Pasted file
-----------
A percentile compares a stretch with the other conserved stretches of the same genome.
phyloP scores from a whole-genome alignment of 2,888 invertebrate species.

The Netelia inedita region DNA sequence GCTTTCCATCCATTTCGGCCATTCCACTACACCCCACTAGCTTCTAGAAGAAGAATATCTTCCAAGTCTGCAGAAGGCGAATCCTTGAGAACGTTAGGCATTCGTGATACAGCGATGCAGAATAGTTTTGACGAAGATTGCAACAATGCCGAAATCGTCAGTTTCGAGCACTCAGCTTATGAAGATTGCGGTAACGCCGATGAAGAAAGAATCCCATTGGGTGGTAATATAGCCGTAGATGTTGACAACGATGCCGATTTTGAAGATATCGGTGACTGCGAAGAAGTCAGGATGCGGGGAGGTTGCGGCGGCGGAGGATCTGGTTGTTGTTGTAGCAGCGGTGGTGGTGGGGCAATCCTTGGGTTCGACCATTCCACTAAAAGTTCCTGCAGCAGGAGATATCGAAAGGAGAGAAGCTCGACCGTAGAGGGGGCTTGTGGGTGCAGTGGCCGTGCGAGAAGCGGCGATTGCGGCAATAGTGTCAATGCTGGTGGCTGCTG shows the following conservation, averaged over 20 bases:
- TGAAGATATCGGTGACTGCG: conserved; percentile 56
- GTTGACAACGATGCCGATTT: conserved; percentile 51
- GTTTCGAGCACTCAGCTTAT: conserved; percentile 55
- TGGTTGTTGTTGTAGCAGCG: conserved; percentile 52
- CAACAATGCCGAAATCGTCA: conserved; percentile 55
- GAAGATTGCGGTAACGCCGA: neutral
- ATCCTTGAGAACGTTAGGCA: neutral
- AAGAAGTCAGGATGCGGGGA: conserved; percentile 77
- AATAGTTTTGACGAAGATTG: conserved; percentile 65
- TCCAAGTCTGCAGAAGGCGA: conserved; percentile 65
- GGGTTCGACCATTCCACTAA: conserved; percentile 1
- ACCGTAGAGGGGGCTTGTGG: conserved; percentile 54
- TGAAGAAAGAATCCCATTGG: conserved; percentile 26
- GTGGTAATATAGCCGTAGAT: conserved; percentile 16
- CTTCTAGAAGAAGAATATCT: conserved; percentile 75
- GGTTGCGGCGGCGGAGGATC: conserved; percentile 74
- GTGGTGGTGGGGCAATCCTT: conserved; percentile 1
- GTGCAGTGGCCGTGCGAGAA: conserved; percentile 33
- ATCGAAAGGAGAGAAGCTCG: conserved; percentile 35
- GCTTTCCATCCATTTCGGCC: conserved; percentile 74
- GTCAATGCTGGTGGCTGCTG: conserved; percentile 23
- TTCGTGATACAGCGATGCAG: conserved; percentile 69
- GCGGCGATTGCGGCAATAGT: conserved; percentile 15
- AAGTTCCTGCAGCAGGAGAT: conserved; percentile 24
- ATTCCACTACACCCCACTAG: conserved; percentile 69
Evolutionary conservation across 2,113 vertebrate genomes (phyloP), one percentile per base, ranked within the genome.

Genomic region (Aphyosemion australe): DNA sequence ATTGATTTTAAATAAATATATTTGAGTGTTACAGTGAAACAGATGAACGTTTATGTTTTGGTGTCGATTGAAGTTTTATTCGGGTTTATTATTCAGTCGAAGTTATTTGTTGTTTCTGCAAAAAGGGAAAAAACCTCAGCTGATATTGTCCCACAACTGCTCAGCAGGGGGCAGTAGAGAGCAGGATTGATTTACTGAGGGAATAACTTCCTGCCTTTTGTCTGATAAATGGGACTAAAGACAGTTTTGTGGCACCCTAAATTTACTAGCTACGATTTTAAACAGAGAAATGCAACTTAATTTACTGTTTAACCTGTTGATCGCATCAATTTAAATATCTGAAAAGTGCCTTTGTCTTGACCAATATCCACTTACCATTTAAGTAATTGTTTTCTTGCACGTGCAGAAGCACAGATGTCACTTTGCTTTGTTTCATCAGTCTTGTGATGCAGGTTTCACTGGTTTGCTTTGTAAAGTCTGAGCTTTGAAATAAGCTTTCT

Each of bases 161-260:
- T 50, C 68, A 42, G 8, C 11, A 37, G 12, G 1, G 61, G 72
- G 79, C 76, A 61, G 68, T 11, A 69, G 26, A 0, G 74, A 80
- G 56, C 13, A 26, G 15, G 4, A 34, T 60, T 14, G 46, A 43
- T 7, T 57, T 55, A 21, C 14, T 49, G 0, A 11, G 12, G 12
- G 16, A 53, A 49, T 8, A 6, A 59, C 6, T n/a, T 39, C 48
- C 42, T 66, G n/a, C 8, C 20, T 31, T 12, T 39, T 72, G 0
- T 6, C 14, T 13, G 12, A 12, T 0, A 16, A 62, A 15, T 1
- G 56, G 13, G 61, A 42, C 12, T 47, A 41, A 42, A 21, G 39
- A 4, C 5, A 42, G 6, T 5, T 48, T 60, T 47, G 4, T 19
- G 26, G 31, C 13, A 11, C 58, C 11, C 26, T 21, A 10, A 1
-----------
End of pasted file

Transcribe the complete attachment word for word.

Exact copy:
A percentile compares a stretch with the other conserved stretches of the same genome.
phyloP scores from a whole-genome alignment of 2,888 invertebrate species.

The Netelia inedita region DNA sequence GCTTTCCATCCATTTCGGCCATTCCACTACACCCCACTAGCTTCTAGAAGAAGAATATCTTCCAAGTCTGCAGAAGGCGAATCCTTGAGAACGTTAGGCATTCGTGATACAGCGATGCAGAATAGTTTTGACGAAGATTGCAACAATGCCGAAATCGTCAGTTTCGAGCACTCAGCTTATGAAGATTGCGGTAACGCCGATGAAGAAAGAATCCCATTGGGTGGTAATATAGCCGTAGATGTTGACAACGATGCCGATTTTGAAGATATCGGTGACTGCGAAGAAGTCAGGATGCGGGGAGGTTGCGGCGGCGGAGGATCTGGTTGTTGTTGTAGCAGCGGTGGTGGTGGGGCAATCCTTGGGTTCGACCATTCCACTAAAAGTTCCTGCAGCAGGAGATATCGAAAGGAGAGAAGCTCGACCGTAGAGGGGGCTTGTGGGTGCAGTGGCCGTGCGAGAAGCGGCGATTGCGGCAATAGTGTCAATGCTGGTGGCTGCTG shows the following conservation, averaged over 20 bases:
- TGAAGATATCGGTGACTGCG: conserved; percentile 56
- GTTGACAACGATGCCGATTT: conserved; percentile 51
- GTTTCGAGCACTCAGCTTAT: conserved; percentile 55
- TGGTTGTTGTTGTAGCAGCG: conserved; percentile 52
- CAACAATGCCGAAATCGTCA: conserved; percentile 55
- GAAGATTGCGGTAACGCCGA: neutral
- ATCCTTGAGAACGTTAGGCA: neutral
- AAGAAGTCAGGATGCGGGGA: conserved; percentile 77
- AATAGTTTTGACGAAGATTG: conserved; percentile 65
- TCCAAGTCTGCAGAAGGCGA: conserved; percentile 65
- GGGTTCGACCATTCCACTAA: conserved; percentile 1
- ACCGTAGAGGGGGCTTGTGG: conserved; percentile 54
- TGAAGAAAGAATCCCATTGG: conserved; percentile 26
- GTGGTAATATAGCCGTAGAT: conserved; percentile 16
- CTTCTAGAAGAAGAATATCT: conserved; percentile 75
- GGTTGCGGCGGCGGAGGATC: conserved; percentile 74
- GTGGTGGTGGGGCAATCCTT: conserved; percentile 1
- GTGCAGTGGCCGTGCGAGAA: conserved; percentile 33
- ATCGAAAGGAGAGAAGCTCG: conserved; percentile 35
- GCTTTCCATCCATTTCGGCC: conserved; percentile 74
- GTCAATGCTGGTGGCTGCTG: conserved; percentile 23
- TTCGTGATACAGCGATGCAG: conserved; percentile 69
- GCGGCGATTGCGGCAATAGT: conserved; percentile 15
- AAGTTCCTGCAGCAGGAGAT: conserved; percentile 24
- ATTCCACTACACCCCACTAG: conserved; percentile 69
Evolutionary conservation across 2,113 vertebrate genomes (phyloP), one percentile per base, ranked within the genome.

Genomic region (Aphyosemion australe): DNA sequence ATTGATTTTAAATAAATATATTTGAGTGTTACAGTGAAACAGATGAACGTTTATGTTTTGGTGTCGATTGAAGTTTTATTCGGGTTTATTATTCAGTCGAAGTTATTTGTTGTTTCTGCAAAAAGGGAAAAAACCTCAGCTGATATTGTCCCACAACTGCTCAGCAGGGGGCAGTAGAGAGCAGGATTGATTTACTGAGGGAATAACTTCCTGCCTTTTGTCTGATAAATGGGACTAAAGACAGTTTTGTGGCACCCTAAATTTACTAGCTACGATTTTAAACAGAGAAATGCAACTTAATTTACTGTTTAACCTGTTGATCGCATCAATTTAAATATCTGAAAAGTGCCTTTGTCTTGACCAATATCCACTTACCATTTAAGTAATTGTTTTCTTGCACGTGCAGAAGCACAGATGTCACTTTGCTTTGTTTCATCAGTCTTGTGATGCAGGTTTCACTGGTTTGCTTTGTAAAGTCTGAGCTTTGAAATAAGCTTTCT

Each of bases 161-260:
- T 50, C 68, A 42, G 8, C 11, A 37, G 12, G 1, G 61, G 72
- G 79, C 76, A 61, G 68, T 11, A 69, G 26, A 0, G 74, A 80
- G 56, C 13, A 26, G 15, G 4, A 34, T 60, T 14, G 46, A 43
- T 7, T 57, T 55, A 21, C 14, T 49, G 0, A 11, G 12, G 12
- G 16, A 53, A 49, T 8, A 6, A 59, C 6, T n/a, T 39, C 48
- C 42, T 66, G n/a, C 8, C 20, T 31, T 12, T 39, T 72, G 0
- T 6, C 14, T 13, G 12, A 12, T 0, A 16, A 62, A 15, T 1
- G 56, G 13, G 61, A 42, C 12, T 47, A 41, A 42, A 21, G 39
- A 4, C 5, A 42, G 6, T 5, T 48, T 60, T 47, G 4, T 19
- G 26, G 31, C 13, A 11, C 58, C 11, C 26, T 21, A 10, A 1